He described his sonic impressions, and yes, that's what exactly Shadow Vector sounded like. Much more spacious and resolved than Dolby Pro-Logic II or DTS Neo:6, which I have on my Marantz AV8003 preamp. Thanks to the power of modern DSP, Malcolm's software version has a digital look-ahead feature that can anticipate rapid changes in direction, and also has band-splitting, in the same way as Dolby A noise reduction. That startling news motivated me to jump into the Quadraphonic Quad SQ sub-forum, and I publicly thanked Malcolm in the UK for having the perseverance to go through with his project. I'm eagerly anticipating hearing Shadow Vector after all these years. Here's the links to where I jump into the forum (if you want to see the artwork, you can join the forum at no charge).

There's more than one post, of course, and one of my subsequent posts in the "Quadraphonic Quad" forum is a lament about the immense gulf between the high-end audio community, which is all about exotic and very, very expensive 2-channel systems, and the home-theater community, which is focused on Dolby Atmos, 11 or more speakers, and more, more, MORE subwoofers. Both communities are reflected in the homes of enthusiasts: one room for "real" music, with top-quality 2-channel rigs, and another room, in another part of the house, with an AVR-focused video setup, with 5, 7, 11, or more channels. The quality of conversion from 2-channel music sources to multichannel, using these AVR's, to be honest, is pretty poor, and far below what we were listening to in the days of quadraphonic sound. Dolby Pro-Logic II (music mode), in particular, barely sounds like surround or quadraphonic at all.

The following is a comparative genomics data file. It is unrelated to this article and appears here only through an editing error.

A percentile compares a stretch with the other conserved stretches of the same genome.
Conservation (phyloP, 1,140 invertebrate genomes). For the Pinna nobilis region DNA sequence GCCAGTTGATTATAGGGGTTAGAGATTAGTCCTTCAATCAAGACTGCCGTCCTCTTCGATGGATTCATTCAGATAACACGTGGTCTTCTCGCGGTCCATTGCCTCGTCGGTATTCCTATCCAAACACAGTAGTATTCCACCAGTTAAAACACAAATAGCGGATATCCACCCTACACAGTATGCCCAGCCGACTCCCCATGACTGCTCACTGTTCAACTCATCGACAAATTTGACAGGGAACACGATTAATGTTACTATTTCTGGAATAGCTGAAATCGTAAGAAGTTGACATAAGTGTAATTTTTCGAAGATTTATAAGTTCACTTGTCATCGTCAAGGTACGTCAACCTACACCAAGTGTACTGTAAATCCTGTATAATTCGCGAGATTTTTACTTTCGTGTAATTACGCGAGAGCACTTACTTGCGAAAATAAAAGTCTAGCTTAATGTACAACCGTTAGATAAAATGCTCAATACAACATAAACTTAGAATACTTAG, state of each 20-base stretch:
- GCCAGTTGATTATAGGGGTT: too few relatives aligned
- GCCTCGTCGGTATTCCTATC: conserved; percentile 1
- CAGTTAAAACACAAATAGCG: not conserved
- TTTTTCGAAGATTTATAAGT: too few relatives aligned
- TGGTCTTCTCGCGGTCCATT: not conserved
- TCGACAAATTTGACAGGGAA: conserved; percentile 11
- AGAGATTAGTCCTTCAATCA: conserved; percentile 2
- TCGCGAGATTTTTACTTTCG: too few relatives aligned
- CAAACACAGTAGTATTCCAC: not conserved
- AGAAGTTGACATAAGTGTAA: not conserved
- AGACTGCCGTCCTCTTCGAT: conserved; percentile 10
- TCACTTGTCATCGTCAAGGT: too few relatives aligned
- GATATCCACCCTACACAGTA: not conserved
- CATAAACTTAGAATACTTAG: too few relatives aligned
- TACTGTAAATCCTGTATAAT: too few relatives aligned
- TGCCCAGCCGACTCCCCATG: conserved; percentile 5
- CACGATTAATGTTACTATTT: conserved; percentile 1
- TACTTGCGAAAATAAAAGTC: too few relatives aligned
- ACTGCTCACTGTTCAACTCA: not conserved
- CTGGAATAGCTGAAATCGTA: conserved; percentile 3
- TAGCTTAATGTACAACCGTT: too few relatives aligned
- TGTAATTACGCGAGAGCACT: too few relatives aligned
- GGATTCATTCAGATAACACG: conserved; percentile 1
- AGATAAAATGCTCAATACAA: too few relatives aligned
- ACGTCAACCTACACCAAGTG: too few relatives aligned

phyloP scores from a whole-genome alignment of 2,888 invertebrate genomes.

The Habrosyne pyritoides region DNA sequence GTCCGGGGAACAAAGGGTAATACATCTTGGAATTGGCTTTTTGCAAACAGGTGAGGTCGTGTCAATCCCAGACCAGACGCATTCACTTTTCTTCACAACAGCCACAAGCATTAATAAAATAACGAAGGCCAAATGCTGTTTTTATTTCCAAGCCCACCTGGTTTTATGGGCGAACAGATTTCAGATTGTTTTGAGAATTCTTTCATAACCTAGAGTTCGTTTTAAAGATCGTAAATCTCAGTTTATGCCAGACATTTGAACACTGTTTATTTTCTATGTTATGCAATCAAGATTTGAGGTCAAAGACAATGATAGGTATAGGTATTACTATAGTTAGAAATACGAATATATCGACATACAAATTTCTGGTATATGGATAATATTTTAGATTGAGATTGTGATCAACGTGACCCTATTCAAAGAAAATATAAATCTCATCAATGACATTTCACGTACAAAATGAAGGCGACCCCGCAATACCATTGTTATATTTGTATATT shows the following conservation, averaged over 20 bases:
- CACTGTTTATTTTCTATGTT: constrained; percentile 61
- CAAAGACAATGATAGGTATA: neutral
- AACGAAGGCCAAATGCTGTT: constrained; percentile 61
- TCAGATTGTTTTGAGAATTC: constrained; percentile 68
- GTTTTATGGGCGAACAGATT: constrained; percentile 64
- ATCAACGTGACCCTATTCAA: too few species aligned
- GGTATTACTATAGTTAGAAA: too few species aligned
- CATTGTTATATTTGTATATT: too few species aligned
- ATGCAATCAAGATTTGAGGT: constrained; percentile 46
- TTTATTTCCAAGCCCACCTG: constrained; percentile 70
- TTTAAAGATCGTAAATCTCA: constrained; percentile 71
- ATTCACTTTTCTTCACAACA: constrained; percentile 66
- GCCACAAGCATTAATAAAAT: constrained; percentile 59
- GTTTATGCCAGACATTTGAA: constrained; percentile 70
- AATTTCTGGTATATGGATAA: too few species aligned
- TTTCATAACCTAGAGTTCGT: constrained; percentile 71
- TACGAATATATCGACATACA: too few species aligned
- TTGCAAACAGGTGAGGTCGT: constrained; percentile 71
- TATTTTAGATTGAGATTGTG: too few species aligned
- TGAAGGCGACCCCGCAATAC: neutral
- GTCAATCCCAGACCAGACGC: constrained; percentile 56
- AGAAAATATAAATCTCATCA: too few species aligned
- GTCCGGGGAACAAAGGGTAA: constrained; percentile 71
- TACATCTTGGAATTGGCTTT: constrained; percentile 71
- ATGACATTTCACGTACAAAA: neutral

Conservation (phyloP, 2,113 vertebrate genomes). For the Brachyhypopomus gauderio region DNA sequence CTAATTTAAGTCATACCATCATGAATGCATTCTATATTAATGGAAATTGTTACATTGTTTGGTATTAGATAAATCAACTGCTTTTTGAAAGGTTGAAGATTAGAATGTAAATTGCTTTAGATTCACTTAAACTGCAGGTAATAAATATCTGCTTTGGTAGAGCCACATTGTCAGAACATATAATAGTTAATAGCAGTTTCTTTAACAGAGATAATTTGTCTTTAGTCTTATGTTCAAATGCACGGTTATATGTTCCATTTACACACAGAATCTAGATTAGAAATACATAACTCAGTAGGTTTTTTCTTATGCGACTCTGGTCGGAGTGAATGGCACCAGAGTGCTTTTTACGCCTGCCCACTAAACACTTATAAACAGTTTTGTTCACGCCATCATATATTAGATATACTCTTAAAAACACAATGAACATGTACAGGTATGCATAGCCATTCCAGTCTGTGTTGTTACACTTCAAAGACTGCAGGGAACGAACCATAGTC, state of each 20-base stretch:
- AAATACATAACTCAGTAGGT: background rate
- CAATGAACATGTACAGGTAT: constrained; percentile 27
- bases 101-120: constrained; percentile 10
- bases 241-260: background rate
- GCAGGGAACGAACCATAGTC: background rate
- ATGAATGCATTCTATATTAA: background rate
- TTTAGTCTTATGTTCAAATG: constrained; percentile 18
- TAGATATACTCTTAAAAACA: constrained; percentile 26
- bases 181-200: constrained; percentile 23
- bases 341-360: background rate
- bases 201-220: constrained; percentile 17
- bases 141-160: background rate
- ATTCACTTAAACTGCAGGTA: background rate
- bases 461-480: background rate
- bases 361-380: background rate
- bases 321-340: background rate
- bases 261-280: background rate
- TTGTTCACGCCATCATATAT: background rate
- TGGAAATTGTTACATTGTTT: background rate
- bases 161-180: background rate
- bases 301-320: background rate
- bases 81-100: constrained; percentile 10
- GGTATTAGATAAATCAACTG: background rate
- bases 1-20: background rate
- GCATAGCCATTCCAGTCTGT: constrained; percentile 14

Moving away from the cultural to the technical side, the lack of interconnection between the high-end world and home theater is also striking (and annoying). Most AVR's have only three flavors of input: S/PDIF, which is 2-channel PCM (or used for lossy-compression codecs), 7-channel analog, or HDMI. HDMI is not friendly to specialist manufacturers, with a $20,000/year license fee, and a continually changing HDMI specification (which is driven by the continual upgrades to TV sets).